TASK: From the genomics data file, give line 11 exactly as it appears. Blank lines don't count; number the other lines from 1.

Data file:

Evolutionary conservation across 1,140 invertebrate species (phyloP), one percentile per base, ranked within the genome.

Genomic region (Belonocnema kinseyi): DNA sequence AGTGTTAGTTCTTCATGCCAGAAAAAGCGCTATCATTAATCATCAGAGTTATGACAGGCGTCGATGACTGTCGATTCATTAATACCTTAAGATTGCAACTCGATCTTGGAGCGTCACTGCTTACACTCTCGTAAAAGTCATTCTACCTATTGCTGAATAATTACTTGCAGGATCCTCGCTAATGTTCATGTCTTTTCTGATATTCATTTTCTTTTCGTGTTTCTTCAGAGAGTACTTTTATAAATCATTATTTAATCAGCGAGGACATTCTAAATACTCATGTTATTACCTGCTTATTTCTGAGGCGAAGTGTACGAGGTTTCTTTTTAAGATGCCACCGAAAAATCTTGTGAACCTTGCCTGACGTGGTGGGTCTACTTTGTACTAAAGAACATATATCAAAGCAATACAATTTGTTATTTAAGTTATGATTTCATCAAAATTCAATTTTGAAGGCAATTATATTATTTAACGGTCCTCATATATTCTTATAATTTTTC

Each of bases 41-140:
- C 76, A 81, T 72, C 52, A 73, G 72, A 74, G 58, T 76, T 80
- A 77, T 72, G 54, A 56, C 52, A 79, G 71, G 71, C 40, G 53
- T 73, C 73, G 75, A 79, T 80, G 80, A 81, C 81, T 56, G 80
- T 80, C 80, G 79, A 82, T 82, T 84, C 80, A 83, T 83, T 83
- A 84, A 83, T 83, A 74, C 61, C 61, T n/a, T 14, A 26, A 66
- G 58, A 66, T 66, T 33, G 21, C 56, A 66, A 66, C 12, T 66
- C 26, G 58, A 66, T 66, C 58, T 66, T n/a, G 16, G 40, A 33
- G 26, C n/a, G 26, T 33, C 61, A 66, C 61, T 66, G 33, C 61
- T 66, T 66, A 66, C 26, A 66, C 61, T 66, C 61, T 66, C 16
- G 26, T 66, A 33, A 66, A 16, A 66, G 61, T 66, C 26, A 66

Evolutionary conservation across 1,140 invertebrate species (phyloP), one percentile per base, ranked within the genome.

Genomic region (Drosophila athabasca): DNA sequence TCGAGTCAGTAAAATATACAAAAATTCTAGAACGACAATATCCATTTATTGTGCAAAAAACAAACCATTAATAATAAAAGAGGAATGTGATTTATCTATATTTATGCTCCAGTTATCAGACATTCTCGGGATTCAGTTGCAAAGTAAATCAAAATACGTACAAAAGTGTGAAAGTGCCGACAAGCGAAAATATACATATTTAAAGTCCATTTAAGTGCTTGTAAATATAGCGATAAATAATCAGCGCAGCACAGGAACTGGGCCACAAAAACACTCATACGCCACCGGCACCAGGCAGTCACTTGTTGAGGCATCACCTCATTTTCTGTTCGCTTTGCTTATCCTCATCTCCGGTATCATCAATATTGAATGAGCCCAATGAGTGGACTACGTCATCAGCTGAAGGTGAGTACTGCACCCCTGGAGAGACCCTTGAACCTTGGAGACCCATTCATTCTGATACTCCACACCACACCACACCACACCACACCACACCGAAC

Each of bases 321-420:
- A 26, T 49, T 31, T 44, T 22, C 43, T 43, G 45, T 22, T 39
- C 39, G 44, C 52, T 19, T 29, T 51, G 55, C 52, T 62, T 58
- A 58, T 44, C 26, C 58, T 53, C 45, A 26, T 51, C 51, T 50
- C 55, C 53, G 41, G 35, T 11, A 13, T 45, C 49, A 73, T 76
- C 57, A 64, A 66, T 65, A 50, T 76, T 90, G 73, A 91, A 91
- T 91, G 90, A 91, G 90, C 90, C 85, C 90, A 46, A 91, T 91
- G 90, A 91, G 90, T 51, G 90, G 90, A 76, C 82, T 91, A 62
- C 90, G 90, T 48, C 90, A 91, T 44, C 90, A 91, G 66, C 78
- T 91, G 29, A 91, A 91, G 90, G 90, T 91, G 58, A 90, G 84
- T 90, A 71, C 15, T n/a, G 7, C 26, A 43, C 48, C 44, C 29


- G 26, C n/a, G 26, T 33, C 61, A 66, C 61, T 66, G 33, C 61